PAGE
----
In part one of our exclusive interview with Michael Matthews he explained his fifth place in the Amstel Gold Race on Sunday. This was meant to be his last Classics appearance for the season but he’s now ready to race again in la Flèche Wallonne on Wednesday and possibly even Liège-Bastogne-Liège next Sunday.
He considers the task of starting each race he does as a favourite and also explains his schedule for the rest of 2016.
– Photos: Yuzuru Sunada
You can listen to the Soundcloud file and/or read the transcript below…
Part two: Q&A with Michael Matthews
RIDE: And so comes to a close your Classics campaign [after the Amstel Gold Race], is that correct? You’re not doing Liège-Bastogne-Liège?
Michael Matthews: “I’m doing Flèche and I’m on the cards for Liège so we’ll see. I had a chat to ‘Whitey’ and he asked me if I wanted to do it and I said, ‘For sure’.
“I think it’s a good race for me but I’ll find out in the next couple of days if I’m riding or not.”
What will that depend on? Just recovery or… what else?
“I’m not 100 percent sure. I had a holiday booked already but if I get the all clear to start then I’ll be there for sure.”
You’ve had a fantastic start to the season: wins in Paris-Nice and time in the leader’s jersey and you’re really showing yourself in each race you’ve been in. What will happen if, say you don’t ride Flèche and Liège? Will you just take a break until the Giro or…?
“I’ll definitely ride Flèche. I’m down for that one for sure but I’m not sure about Liège.
“After that I’ll do the Tour of Switzerland (11-19 June) and the Tour de France.
“I’ll have a bit of a break after this and then hook in for the second part of the year.”
We saw you listed in the race previews for the Amstel Gold Race as five-star favourite really. You were on some of the odds that I saw second in line after [Michal] Kwiatkowski, last year’s winner. Did you feel that way going into it?
“Yeah. I was in – and I still am in – pretty good shape.
“I was actually talking with Kat (his wife) this morning and we were going through what happened and how we should think about the race. She actually brought up [Peter] Sagan’s name a little bit, not to put my name next to his or anything… but last year, when he became the favourite of every single race, I think it’s quite hard to deal with – not the pressure but everyone following you around.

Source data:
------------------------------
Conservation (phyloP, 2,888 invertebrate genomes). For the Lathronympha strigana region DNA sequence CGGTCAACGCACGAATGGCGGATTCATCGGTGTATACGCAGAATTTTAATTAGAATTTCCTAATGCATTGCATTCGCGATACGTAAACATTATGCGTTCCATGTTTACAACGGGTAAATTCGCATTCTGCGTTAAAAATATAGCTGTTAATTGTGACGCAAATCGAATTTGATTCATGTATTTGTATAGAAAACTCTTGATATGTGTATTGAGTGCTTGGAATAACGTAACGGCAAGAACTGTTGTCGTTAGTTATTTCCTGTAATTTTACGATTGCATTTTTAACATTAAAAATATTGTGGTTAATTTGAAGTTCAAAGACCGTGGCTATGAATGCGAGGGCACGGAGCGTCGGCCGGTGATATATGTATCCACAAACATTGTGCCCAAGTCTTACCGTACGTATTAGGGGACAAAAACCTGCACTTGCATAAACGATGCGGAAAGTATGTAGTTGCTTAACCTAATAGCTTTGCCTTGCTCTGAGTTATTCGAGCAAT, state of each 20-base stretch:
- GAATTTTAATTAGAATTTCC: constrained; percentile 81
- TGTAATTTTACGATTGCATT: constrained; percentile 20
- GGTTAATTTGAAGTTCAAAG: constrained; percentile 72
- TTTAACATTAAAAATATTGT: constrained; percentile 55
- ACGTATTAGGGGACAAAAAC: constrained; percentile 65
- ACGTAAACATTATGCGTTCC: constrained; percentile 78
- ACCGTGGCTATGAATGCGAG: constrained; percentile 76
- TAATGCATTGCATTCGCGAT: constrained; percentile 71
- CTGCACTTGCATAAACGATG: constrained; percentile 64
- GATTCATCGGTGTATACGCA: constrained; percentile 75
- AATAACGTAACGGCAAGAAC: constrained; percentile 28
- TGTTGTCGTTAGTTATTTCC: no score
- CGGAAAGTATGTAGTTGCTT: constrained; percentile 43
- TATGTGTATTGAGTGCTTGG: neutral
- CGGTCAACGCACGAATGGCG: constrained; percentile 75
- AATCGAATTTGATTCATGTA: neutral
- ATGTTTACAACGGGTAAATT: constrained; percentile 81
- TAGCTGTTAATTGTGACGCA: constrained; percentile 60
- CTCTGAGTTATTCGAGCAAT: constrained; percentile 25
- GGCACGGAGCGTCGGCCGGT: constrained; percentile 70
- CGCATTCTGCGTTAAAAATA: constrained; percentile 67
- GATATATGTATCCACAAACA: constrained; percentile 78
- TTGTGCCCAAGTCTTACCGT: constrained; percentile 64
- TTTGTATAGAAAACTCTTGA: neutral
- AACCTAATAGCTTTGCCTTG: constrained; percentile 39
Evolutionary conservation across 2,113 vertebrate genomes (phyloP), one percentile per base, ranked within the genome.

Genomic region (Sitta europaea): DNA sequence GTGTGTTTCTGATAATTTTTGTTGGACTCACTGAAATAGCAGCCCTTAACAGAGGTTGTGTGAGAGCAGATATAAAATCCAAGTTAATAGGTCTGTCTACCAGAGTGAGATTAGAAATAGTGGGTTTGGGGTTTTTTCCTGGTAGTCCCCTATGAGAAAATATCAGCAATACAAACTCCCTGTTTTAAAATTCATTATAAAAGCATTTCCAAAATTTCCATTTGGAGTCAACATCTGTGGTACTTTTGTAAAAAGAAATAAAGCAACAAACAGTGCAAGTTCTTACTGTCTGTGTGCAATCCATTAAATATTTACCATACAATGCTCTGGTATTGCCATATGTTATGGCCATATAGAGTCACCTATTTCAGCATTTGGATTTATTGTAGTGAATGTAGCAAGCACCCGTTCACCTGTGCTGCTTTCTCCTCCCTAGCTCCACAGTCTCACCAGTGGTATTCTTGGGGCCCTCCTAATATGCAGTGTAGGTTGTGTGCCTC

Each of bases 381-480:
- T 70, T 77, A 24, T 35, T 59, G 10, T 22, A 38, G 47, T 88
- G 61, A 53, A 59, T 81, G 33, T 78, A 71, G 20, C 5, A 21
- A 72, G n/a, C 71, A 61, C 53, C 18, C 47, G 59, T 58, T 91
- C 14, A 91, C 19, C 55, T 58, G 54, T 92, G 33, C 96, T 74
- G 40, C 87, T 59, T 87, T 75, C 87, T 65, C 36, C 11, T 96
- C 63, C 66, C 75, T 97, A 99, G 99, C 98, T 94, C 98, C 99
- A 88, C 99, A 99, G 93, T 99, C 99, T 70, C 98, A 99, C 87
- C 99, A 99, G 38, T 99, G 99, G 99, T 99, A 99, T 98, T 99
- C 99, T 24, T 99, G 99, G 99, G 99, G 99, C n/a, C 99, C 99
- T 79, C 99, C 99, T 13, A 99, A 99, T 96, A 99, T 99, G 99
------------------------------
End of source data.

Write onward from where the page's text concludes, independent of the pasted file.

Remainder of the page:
“I think I just need to figure out how to deal with that: how to make my move when no one is expecting it… just try and figure out a race plan…
“I just need to sit down with Kat and my coach (Brian Stephens) and figure out what the best way to deal with that extra pressure of going into every race being the favourite. Once I figure that out, that’s when those results come.
“Like Sagan, I think he’s figured out that winning formula – how to win [while] being the favourite all the time. That’s something I need to learn, how to do that properly. Hopefully once I do that then I can start turning those five-star favourites into wins.
“This year being the first year I’ve been the favourite in pretty much every race that I start, it’s going to be a process but I think it’s a good situation to be in.”
Well, I wish you all the best for Wednesday. I know it’s… well, we could call it ‘Albasini’s Race’ really. He’s the most consistent in Flèche Wallonne for Orica-GreenEdge but we’ll see how that pans out. It’s always a little bit of a lottery on the Mur de Huy.
“Yeah exactly. Especially now that [Alejandro] Valverde is ride. It’s going to be fireworks as always and Albasini is always really up for that race so we’ll and give him the best opportunity to try and get the best result possible.”
– Interview by Rob Arnold